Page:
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Royal Blood w/ At The Drive-In & Black Honey @ 3Arena, Dublin

The 3Arena plays host to a veritable smorgasbord of rock and roll tonight with a trio of acts. Riff rockers
Royal Blood were joined by El Paso post-hardcore icons At the Drive-In and UK newcomers Black Honey. It caps off a busy weekend at Dublin’s arena venue, which saw Queens of the Stone Age and Queen take to the stage on the two nights previous, with many of tonight’s attendees adorned in tees from these shows.

On a rainy Sinday night, this added to the feeling that tonight was somewhat of a hangover from what were undoubtedly better gigs. The fact was emphasised by a relatively sparse crowd with the majority of the seating section sealed off and large pockets of space on the floor. Although Royal Blood’s brand of easily digestible rock has garnered them many a sync and a seemingly ubiquitous presence, even a bolstering of a heavyweight support act like At The Drive-In isn’t enough to get them over the finish line.

Black Honey begin proceedings early on, playing to an almost empty crowd. But turning heads quickly with a combination of indie and baritone guitar led surf rock, the band are stylistically trying to tap into the same mystique that has embodied Wolf Alice. It is, to a degree, somewhat shameless. There is something unique about them, though, as singer Izzie Phillips’ vocal ability shines through their twenty-five minute set. She channels a young Debbie Harry on ‘Spinning Wheel’ before finishing oh ‘Corrine’, the strongest song of the night and an irresistible earworm.

There appears to be two camps of audience members; one who bought tickets just to see At The Drive-In and another who has never heard of them. It seems a strange move for a band of their acclaim to be opening for an act who’ve yet to really leave their mark on the musical edifice. However, it is a sensible one as after a hiatus of over 10 years there is a need for them to connect with a younger audience. They take to the stage with all the energy you would expect from their own headline show playing a mix of songs from their latest effort In•ter a•li•a and their seminal album Relationship of Command. The only sign that they’ve aged at all is in singer Cedric Bixler-Zavala’s grey beard. Their efforts seem somewhat in vain in an arena environment however as the atmosphere is tame when compared to their show in Vicar Street some 18 months ago. While new songs ‘No Wolf Like The Present’ and ‘Governed By Contagions’ get the crowd moving it’s no surprise that the biggest responses of the night come when they pull out post-hardcore anthems including ‘One Armed Scissor’ and ‘Pattern Against User’.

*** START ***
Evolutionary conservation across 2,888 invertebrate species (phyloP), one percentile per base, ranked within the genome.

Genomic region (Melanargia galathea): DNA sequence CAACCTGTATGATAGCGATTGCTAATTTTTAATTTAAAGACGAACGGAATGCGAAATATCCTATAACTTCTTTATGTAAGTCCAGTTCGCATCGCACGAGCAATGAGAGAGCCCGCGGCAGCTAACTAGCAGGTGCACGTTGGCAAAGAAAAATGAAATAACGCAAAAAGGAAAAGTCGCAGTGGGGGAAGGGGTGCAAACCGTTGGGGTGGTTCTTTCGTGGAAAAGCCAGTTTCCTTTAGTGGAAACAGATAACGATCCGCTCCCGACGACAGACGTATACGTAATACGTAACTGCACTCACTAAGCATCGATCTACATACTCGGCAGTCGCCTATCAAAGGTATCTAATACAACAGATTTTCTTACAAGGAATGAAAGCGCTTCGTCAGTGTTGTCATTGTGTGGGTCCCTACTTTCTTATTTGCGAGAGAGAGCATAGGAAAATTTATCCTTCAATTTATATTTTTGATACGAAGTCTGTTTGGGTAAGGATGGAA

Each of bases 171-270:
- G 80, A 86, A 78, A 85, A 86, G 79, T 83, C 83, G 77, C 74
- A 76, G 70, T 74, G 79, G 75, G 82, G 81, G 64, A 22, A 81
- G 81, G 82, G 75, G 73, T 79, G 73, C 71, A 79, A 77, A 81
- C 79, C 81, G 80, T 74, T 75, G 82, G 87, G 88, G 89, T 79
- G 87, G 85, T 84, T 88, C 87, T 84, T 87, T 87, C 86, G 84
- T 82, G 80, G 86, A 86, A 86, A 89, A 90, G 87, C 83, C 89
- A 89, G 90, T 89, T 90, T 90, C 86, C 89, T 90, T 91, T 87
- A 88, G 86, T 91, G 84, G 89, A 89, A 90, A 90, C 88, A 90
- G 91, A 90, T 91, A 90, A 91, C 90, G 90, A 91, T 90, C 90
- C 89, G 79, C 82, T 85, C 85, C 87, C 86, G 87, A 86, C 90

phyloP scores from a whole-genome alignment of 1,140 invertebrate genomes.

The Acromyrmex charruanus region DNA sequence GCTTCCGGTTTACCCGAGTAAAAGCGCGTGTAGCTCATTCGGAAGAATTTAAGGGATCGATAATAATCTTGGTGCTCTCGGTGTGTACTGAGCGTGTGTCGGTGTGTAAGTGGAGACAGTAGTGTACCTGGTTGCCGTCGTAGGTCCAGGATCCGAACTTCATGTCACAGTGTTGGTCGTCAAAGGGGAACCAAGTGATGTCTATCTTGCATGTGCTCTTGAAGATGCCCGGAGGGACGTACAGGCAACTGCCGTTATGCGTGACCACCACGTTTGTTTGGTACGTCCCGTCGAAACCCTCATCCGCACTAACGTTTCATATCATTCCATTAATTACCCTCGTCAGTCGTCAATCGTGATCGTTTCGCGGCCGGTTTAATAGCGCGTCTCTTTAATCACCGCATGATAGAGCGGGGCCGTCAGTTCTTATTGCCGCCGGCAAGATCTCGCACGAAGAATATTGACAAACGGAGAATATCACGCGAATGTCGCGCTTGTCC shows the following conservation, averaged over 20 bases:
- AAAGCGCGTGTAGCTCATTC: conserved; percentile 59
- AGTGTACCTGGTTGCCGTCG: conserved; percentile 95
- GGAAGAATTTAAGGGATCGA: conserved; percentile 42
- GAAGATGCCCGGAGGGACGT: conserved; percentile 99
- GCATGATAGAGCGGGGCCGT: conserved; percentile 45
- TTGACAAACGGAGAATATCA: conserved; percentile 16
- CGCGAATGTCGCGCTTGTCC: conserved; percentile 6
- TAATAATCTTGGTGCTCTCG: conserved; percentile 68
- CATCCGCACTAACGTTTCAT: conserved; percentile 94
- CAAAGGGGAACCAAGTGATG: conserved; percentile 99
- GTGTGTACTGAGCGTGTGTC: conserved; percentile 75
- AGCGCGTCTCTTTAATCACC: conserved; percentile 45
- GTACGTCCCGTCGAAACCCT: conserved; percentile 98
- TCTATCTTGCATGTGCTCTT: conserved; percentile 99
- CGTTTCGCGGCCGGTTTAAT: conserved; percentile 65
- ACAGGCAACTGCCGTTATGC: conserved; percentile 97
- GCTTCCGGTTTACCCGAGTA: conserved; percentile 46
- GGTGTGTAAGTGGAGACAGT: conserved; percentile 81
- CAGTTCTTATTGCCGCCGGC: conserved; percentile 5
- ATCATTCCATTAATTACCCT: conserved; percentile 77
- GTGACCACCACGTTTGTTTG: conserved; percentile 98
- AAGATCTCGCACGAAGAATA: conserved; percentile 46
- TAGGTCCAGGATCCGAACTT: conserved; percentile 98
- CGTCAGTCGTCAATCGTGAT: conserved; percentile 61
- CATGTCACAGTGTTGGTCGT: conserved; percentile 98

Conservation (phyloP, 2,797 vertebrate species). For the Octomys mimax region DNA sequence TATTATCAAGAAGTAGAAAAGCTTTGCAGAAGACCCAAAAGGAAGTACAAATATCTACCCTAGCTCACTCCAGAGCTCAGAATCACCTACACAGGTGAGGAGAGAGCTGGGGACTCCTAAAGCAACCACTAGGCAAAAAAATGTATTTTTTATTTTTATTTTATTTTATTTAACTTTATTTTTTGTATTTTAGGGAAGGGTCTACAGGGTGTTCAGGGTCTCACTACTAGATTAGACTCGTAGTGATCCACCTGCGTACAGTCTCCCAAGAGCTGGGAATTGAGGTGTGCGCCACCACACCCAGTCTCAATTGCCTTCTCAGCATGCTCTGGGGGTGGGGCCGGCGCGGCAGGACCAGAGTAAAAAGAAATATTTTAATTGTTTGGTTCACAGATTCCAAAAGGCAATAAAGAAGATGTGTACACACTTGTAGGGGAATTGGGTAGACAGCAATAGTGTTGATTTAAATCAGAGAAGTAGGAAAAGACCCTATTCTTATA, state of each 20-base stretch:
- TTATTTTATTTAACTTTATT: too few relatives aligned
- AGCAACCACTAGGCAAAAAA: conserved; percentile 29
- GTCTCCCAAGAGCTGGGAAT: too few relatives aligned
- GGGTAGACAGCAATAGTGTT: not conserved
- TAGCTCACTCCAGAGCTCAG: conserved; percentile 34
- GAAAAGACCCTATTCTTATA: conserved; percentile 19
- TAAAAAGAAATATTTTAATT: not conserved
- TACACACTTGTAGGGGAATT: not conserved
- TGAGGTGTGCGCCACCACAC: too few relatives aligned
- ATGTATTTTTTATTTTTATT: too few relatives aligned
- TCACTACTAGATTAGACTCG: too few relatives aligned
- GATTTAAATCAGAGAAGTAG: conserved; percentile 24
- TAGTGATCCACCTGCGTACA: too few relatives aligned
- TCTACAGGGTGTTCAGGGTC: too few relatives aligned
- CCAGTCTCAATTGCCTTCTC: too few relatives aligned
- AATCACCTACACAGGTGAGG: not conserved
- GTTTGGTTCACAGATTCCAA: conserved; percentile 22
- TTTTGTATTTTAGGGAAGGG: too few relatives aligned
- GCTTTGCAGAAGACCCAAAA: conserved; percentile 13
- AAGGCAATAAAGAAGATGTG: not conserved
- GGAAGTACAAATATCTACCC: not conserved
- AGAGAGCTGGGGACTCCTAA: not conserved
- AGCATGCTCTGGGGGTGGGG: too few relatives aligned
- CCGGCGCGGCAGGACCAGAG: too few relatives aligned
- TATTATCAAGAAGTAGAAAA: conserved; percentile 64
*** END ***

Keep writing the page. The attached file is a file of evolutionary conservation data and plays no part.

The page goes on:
Royal Blood finally take the stage to plow through their collection of hook-heavy hard rock. Starting strong with ‘Lights Out’, ‘Where Are You Now?’ and ‘Come On Over’, these songs are instantly recognisable even to those who may have never consciously paid attention to the band. The sound is good – impeccably so. Every note is crystal clear and the vocals are so precise that you’d believe they were lip-synced. The duo of bassist/singer Mike Kerr and drummer Ben Thatcher are joined by two female backing singers for ‘I Only Lie When I love You’. They remain on stage for a significant portion of the set, although they really don’t have much to do.


Royal Blood’s set includes more gimmicks like this to get the band through the middle of a set where the music could be described as filler at best. A platform rises and falls over the band while and, at one point, Thatcher whips out a flaming mallet to strike a giant gong.

Kerr fumbles through in-between song chat, but it’s awkward. It’s a sign that the band are somewhat nervous and perhaps have jumped the gun a bit by going up to arena-sized shows with just two records to their name. After an hour or so, each song sounds the same as the last and even a jump onto keyboards for ‘Hole In Your Heart’ doesn’t break this. When the duo leave the stage there isn’t much of a call for an encore as the crowd begins to file out. They do come back and redeem themselves however with blistering renditions of ‘Ten Tonne Skeleton’ and ‘Out Of The Black’. Royal Blood have enough in them to play memorable festival sets and smaller headline shows but they aren’t quite at arena stage yet and this show felt premature. A move away from their somewhat one-dimensional songwriting could get them there when they come back around next time, though. Hugh O’Dwyer